ABSTRACT. The size of realistic public transport networks is often a problem in algorithmic approaches for line planning, timetabling and vehicle scheduling. This paper describes a possibility to use human experience to reduce the instance sizes but still find good solutions for the original network. To this end, we introduce novel network objects called system routes. In computational experiments, this does not only decrease the runtime needed to find solutions but increases the solution quality as well.

A robust Bus Network Design methodology under demand variation
PRESENTER: Marco Petrelli

ABSTRACT. This paper proposes a procedure to design robust bus transit networks suited to take into account the demand variations. Starting from the method proposed by the authors in Cipriani et al. (2012), it presents a methodology able to optimize the bus network accounting for the real demand to be served and to adapt the existent lines also adding a reinforcement addressing capacity problems, for example due to the restrictions imposed by the social distancing in the case of pandemic. The proposed method has been applied to a real context in the city of Rome, showing the effectiveness of the proposed methodology to design robust transit networks suited to comply with high demand variations.

16:00-17:00 Session 6B: Ride-hailing service modelling

Ride-hailing service modelling

Location: Caesarea
Multimodal shifts with shared autonomous demand-responsive transport: A case study of Jerusalem
PRESENTER: Golan Ben-Dor

ABSTRACT. MaaS systems should integrate modes of very different flexibility - taxi, buses, light rail, ride-hailing, competing for travelers, and road space. MaaS major unknowns are ride-sharing modes that can be served by automated vehicles. We employ a calibrated and validated MATSim multi-modal traffic model of the Jerusalem Metropolitan Area (JMA) in order to assess the introduction of Shared Autonomous Vehicles, a possible game-changer of the existing equilibrium between the Public Transport (PT) and private car. Our model confirms existing empirical observations that new ride-sharing modes mostly attract PT users while their impact on private car use is quite low. We further investigate a multi-dimensional optimization problem of preserving travelers’ flows to the center of the city while reducing the private car use by establishing parking prices and congestion charges and varying critical operational SAV parameters like the size and shape of the service area, fleet size, and service priorities. Our goal is to propose a balanced set of carrot-and-stick measures to bring a sustainable modal shift in JMA.

Service Dynamics of Two-Sided Ridesourcing Platforms: A Bottom-Up Approach
PRESENTER: Arjan de Ruijter

ABSTRACT. Recent years have witnessed the emergence of virtual mobility market places known as ridesourcing platforms or Transport Network Companies (TNCs). Enabled by developments in information and communication technologies, these app-based platforms utilise algorithms to match travellers to private drivers in real-time. As the service provided by ridesourcing platforms is not restricted to fixed stops, ridesourcing may help to alleviate the first and last mile problem that is prevalent in public transit service provision (Shaheen and Chan, 2016). At the same time, there is ample empirical evidence for a decrease in public transit ridership associated with the introduction of ridesourcing services like Uber and Lyft (Clewlow and Mishra, 2017; Hall et al, 2018; Graehler et al, 2019). This is likely catalysed by the presence of network effects in ridesourcing provision, which incentivizes low ride fares to attract more participants to the platform - initially consumers and ultimately suppliers - in order to boost the efficiency of the matching algorithm.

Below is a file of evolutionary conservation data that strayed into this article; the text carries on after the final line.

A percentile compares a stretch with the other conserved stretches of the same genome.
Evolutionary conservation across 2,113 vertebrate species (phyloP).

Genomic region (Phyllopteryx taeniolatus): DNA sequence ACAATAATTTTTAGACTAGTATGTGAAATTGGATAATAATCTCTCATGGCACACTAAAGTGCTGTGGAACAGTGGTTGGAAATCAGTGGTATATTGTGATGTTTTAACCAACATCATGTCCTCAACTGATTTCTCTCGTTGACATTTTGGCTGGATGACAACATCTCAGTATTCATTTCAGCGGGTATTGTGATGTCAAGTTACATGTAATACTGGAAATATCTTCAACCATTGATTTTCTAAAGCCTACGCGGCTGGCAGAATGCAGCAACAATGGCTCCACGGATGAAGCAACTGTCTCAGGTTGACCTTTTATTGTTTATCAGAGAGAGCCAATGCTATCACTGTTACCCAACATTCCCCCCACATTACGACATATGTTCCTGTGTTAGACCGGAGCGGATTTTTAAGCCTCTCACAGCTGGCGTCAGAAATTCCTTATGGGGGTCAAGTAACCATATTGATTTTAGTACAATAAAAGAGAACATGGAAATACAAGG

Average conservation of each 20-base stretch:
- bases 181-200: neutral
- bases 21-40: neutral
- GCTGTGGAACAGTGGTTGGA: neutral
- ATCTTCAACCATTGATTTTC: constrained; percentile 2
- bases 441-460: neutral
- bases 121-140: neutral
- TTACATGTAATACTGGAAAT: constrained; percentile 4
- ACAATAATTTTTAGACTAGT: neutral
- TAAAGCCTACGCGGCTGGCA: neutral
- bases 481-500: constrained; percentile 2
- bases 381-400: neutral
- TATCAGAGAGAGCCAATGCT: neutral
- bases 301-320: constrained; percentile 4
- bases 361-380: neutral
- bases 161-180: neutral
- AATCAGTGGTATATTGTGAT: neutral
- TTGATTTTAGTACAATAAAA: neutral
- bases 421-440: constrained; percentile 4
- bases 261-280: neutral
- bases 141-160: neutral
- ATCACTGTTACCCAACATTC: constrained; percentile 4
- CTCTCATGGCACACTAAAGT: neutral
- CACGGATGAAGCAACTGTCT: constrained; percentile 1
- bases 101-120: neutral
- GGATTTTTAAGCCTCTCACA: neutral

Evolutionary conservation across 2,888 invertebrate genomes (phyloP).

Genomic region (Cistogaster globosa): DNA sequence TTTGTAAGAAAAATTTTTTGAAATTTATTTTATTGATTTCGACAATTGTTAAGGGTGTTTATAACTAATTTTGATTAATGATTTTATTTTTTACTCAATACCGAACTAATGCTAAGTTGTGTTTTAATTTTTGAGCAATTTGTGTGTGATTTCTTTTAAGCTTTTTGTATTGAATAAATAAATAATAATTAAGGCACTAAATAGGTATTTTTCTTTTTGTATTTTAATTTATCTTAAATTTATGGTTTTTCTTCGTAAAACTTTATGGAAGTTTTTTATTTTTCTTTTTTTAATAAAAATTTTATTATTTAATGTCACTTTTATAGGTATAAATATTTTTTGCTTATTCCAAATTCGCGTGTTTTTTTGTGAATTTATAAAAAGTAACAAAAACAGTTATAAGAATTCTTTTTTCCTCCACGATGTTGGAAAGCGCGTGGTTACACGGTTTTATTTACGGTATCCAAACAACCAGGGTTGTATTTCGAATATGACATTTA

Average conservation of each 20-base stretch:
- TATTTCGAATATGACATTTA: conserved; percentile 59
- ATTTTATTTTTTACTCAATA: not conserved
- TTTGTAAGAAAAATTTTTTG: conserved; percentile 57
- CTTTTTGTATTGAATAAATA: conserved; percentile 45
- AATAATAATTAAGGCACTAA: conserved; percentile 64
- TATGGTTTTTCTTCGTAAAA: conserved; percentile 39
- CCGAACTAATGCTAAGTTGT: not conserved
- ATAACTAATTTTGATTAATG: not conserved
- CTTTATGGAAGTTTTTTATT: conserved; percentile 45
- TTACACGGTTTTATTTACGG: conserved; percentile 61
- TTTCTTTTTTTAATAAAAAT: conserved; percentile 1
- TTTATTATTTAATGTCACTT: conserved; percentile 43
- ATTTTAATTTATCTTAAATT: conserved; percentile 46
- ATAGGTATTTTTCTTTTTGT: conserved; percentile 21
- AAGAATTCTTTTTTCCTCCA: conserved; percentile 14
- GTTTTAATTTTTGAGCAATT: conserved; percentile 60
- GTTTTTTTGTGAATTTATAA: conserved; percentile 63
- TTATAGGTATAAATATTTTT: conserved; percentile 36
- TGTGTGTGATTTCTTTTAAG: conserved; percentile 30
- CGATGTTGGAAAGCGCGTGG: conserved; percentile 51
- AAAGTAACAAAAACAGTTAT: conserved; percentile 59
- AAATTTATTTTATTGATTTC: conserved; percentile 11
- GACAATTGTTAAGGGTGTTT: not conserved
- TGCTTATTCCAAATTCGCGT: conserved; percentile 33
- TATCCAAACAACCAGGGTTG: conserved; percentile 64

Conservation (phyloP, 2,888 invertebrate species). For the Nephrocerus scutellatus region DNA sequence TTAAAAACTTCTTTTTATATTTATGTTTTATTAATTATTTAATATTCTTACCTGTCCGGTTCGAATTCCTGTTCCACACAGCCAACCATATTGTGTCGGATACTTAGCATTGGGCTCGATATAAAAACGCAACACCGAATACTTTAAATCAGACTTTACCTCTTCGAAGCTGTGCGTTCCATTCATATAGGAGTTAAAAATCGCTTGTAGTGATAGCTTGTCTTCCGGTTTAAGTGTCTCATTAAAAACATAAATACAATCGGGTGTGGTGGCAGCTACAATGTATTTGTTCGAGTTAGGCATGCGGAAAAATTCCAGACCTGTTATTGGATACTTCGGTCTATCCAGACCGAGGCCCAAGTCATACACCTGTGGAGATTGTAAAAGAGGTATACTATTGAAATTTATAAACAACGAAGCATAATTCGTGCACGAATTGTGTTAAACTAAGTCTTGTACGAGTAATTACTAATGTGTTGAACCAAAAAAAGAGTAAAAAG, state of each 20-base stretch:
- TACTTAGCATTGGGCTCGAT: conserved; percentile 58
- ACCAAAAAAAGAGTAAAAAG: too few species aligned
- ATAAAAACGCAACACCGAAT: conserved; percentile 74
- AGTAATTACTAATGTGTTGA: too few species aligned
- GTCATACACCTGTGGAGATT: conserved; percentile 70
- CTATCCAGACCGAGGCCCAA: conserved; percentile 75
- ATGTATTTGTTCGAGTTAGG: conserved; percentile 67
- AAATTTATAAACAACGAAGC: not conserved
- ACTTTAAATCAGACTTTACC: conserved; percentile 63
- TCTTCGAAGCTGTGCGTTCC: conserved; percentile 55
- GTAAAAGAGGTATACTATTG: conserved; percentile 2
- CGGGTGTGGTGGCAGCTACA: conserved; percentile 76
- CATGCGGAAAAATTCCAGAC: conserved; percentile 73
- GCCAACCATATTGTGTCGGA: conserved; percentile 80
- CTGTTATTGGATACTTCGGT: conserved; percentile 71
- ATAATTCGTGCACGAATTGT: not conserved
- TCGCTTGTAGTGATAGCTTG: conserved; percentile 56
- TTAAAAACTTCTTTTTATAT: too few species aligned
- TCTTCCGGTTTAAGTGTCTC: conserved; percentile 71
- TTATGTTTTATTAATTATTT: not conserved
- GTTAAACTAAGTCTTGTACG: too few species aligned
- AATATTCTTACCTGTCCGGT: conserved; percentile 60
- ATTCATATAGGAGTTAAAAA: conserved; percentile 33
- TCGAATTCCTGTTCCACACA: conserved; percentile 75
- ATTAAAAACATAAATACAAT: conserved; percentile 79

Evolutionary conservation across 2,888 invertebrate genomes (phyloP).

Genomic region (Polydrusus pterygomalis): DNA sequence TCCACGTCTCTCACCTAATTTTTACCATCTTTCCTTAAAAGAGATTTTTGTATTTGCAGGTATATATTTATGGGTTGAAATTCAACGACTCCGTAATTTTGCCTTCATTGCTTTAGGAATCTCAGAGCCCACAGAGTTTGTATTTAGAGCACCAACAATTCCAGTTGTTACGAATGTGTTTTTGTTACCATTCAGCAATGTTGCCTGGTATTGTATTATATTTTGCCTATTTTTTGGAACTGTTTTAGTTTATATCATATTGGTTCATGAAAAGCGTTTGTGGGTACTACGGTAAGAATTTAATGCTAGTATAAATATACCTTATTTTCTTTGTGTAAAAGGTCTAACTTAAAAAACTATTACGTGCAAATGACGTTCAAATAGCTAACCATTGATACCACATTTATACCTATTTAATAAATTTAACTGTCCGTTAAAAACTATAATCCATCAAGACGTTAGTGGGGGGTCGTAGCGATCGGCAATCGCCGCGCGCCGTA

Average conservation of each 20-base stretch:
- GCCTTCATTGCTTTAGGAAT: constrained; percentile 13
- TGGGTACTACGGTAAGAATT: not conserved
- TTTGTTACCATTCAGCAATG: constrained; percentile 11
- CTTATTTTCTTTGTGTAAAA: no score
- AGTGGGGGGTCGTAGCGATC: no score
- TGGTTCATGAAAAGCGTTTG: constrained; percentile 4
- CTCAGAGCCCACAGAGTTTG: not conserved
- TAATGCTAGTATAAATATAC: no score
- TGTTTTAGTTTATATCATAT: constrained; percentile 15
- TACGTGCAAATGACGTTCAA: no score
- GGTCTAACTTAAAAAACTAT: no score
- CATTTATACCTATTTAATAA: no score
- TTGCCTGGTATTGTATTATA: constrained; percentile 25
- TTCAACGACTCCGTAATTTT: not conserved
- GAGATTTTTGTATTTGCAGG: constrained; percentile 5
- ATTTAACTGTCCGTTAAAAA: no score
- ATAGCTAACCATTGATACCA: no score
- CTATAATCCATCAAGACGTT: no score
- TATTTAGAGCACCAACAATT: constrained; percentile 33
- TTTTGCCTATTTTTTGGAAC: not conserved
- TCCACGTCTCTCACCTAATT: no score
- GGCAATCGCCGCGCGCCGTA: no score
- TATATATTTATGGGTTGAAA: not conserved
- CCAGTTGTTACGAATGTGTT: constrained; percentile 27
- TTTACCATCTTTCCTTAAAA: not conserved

Yet, dependency on network effects for value creation also provides a threat to the existence of ridesourcing platforms. Even without economies of scale in operational costs, two-sided platforms are confronted with a critical mass barrier (Evans and Schmalensee, 2010), which may explain why numerous past ridesourcing platforms have ceased operations. Static models that are commonly applied to represent ridesourcing markets omit the adoption process in ridesourcing provision, and are therefore unfit for the evaluation of the feasibility of proposed equilibria. The application of dynamic models has been more scarce. The few works to do so either oversimplified supply side adoption (Djavadian and Chow, 2017) or ridesourcing matching (Navidi et al, 2020). We propose an agent-based day-to-day model that accounts for disaggregate participation decision-making processes as well as spatio-temporal components in within-day ride-hailing matching. It enables us to analyse the effect of context variables and behavioural attributes pertaining to both demand and supply to provide policy makers with insights into the conditions that need to be met for a ridesourcing service to generate maximum societal value. We distinguish interests of drivers (earnings), travellers (waiting time and rejection rate) and service provider (profit). Moreover, our study includes an exploration of pricing policies that may be pursued by ridesourcing providers to maximise revenue. Our findings can further be used to enrich computationally less demanding macroscopic evolution models with information on demand and supply elasticities in ridesourcing provision.